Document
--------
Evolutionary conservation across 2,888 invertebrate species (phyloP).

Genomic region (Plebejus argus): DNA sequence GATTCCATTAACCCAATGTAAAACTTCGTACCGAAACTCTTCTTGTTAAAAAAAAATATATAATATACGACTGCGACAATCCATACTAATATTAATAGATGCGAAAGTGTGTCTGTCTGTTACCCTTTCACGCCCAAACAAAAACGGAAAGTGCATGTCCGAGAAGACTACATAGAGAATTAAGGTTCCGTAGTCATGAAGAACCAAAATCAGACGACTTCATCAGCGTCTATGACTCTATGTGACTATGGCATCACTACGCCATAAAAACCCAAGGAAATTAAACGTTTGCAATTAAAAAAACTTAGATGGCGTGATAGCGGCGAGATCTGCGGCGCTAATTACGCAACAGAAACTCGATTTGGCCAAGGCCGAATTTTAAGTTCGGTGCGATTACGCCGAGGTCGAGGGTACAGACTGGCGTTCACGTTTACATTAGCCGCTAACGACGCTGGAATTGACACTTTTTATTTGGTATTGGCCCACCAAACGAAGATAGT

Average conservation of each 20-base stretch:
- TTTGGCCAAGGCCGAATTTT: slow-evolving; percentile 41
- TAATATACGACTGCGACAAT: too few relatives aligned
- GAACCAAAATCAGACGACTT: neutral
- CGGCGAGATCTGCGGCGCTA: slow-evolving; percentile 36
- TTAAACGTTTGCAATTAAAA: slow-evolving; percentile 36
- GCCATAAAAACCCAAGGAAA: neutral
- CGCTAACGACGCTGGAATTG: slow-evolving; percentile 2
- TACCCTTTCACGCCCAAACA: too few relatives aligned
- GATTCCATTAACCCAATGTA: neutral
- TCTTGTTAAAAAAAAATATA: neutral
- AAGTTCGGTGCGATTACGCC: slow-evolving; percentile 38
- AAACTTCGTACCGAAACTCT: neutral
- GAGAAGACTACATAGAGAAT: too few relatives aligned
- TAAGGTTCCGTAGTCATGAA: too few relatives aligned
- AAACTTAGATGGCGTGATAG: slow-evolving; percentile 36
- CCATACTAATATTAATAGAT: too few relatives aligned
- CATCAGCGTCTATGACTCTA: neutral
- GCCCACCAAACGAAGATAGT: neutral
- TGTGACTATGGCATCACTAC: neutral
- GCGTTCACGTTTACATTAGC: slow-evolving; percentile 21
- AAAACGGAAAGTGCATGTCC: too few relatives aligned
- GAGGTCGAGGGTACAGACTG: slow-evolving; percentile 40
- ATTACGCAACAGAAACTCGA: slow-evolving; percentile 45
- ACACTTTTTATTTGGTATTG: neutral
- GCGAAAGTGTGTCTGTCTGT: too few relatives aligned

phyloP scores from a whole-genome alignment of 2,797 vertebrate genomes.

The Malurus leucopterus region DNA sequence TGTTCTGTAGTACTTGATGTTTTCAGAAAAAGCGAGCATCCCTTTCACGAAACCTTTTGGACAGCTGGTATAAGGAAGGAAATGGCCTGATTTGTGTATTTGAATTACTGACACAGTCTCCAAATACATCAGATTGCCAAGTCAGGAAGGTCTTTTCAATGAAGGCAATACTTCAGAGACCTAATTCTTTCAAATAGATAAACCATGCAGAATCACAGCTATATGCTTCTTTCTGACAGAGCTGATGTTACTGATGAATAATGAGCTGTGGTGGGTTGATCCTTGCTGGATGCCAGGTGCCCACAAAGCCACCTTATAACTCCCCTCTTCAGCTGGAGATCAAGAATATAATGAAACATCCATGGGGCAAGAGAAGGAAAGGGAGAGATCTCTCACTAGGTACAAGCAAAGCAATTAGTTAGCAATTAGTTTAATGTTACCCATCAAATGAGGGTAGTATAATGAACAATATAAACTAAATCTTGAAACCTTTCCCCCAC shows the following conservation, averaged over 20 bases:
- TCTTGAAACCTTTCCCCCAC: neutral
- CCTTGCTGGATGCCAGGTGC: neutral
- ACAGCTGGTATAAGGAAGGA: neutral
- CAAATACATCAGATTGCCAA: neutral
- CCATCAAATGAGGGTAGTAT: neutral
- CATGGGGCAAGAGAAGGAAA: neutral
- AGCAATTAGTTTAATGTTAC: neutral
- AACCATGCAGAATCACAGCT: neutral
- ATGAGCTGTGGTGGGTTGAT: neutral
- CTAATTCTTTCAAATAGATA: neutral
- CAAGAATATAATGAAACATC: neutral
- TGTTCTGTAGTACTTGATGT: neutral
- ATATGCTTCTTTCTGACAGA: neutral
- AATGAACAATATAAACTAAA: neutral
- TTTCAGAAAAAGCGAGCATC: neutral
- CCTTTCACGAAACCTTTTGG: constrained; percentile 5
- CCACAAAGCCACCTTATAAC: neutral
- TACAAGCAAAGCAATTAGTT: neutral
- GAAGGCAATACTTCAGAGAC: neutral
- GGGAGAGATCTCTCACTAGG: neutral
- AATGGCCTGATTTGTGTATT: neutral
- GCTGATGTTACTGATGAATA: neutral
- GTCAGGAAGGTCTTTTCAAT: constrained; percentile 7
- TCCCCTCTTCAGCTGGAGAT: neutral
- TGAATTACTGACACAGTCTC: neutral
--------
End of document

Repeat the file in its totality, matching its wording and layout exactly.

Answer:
Evolutionary conservation across 2,888 invertebrate species (phyloP).

Genomic region (Plebejus argus): DNA sequence GATTCCATTAACCCAATGTAAAACTTCGTACCGAAACTCTTCTTGTTAAAAAAAAATATATAATATACGACTGCGACAATCCATACTAATATTAATAGATGCGAAAGTGTGTCTGTCTGTTACCCTTTCACGCCCAAACAAAAACGGAAAGTGCATGTCCGAGAAGACTACATAGAGAATTAAGGTTCCGTAGTCATGAAGAACCAAAATCAGACGACTTCATCAGCGTCTATGACTCTATGTGACTATGGCATCACTACGCCATAAAAACCCAAGGAAATTAAACGTTTGCAATTAAAAAAACTTAGATGGCGTGATAGCGGCGAGATCTGCGGCGCTAATTACGCAACAGAAACTCGATTTGGCCAAGGCCGAATTTTAAGTTCGGTGCGATTACGCCGAGGTCGAGGGTACAGACTGGCGTTCACGTTTACATTAGCCGCTAACGACGCTGGAATTGACACTTTTTATTTGGTATTGGCCCACCAAACGAAGATAGT

Average conservation of each 20-base stretch:
- TTTGGCCAAGGCCGAATTTT: slow-evolving; percentile 41
- TAATATACGACTGCGACAAT: too few relatives aligned
- GAACCAAAATCAGACGACTT: neutral
- CGGCGAGATCTGCGGCGCTA: slow-evolving; percentile 36
- TTAAACGTTTGCAATTAAAA: slow-evolving; percentile 36
- GCCATAAAAACCCAAGGAAA: neutral
- CGCTAACGACGCTGGAATTG: slow-evolving; percentile 2
- TACCCTTTCACGCCCAAACA: too few relatives aligned
- GATTCCATTAACCCAATGTA: neutral
- TCTTGTTAAAAAAAAATATA: neutral
- AAGTTCGGTGCGATTACGCC: slow-evolving; percentile 38
- AAACTTCGTACCGAAACTCT: neutral
- GAGAAGACTACATAGAGAAT: too few relatives aligned
- TAAGGTTCCGTAGTCATGAA: too few relatives aligned
- AAACTTAGATGGCGTGATAG: slow-evolving; percentile 36
- CCATACTAATATTAATAGAT: too few relatives aligned
- CATCAGCGTCTATGACTCTA: neutral
- GCCCACCAAACGAAGATAGT: neutral
- TGTGACTATGGCATCACTAC: neutral
- GCGTTCACGTTTACATTAGC: slow-evolving; percentile 21
- AAAACGGAAAGTGCATGTCC: too few relatives aligned
- GAGGTCGAGGGTACAGACTG: slow-evolving; percentile 40
- ATTACGCAACAGAAACTCGA: slow-evolving; percentile 45
- ACACTTTTTATTTGGTATTG: neutral
- GCGAAAGTGTGTCTGTCTGT: too few relatives aligned

phyloP scores from a whole-genome alignment of 2,797 vertebrate genomes.

The Malurus leucopterus region DNA sequence TGTTCTGTAGTACTTGATGTTTTCAGAAAAAGCGAGCATCCCTTTCACGAAACCTTTTGGACAGCTGGTATAAGGAAGGAAATGGCCTGATTTGTGTATTTGAATTACTGACACAGTCTCCAAATACATCAGATTGCCAAGTCAGGAAGGTCTTTTCAATGAAGGCAATACTTCAGAGACCTAATTCTTTCAAATAGATAAACCATGCAGAATCACAGCTATATGCTTCTTTCTGACAGAGCTGATGTTACTGATGAATAATGAGCTGTGGTGGGTTGATCCTTGCTGGATGCCAGGTGCCCACAAAGCCACCTTATAACTCCCCTCTTCAGCTGGAGATCAAGAATATAATGAAACATCCATGGGGCAAGAGAAGGAAAGGGAGAGATCTCTCACTAGGTACAAGCAAAGCAATTAGTTAGCAATTAGTTTAATGTTACCCATCAAATGAGGGTAGTATAATGAACAATATAAACTAAATCTTGAAACCTTTCCCCCAC shows the following conservation, averaged over 20 bases:
- TCTTGAAACCTTTCCCCCAC: neutral
- CCTTGCTGGATGCCAGGTGC: neutral
- ACAGCTGGTATAAGGAAGGA: neutral
- CAAATACATCAGATTGCCAA: neutral
- CCATCAAATGAGGGTAGTAT: neutral
- CATGGGGCAAGAGAAGGAAA: neutral
- AGCAATTAGTTTAATGTTAC: neutral
- AACCATGCAGAATCACAGCT: neutral
- ATGAGCTGTGGTGGGTTGAT: neutral
- CTAATTCTTTCAAATAGATA: neutral
- CAAGAATATAATGAAACATC: neutral
- TGTTCTGTAGTACTTGATGT: neutral
- ATATGCTTCTTTCTGACAGA: neutral
- AATGAACAATATAAACTAAA: neutral
- TTTCAGAAAAAGCGAGCATC: neutral
- CCTTTCACGAAACCTTTTGG: constrained; percentile 5
- CCACAAAGCCACCTTATAAC: neutral
- TACAAGCAAAGCAATTAGTT: neutral
- GAAGGCAATACTTCAGAGAC: neutral
- GGGAGAGATCTCTCACTAGG: neutral
- AATGGCCTGATTTGTGTATT: neutral
- GCTGATGTTACTGATGAATA: neutral
- GTCAGGAAGGTCTTTTCAAT: constrained; percentile 7
- TCCCCTCTTCAGCTGGAGAT: neutral
- TGAATTACTGACACAGTCTC: neutral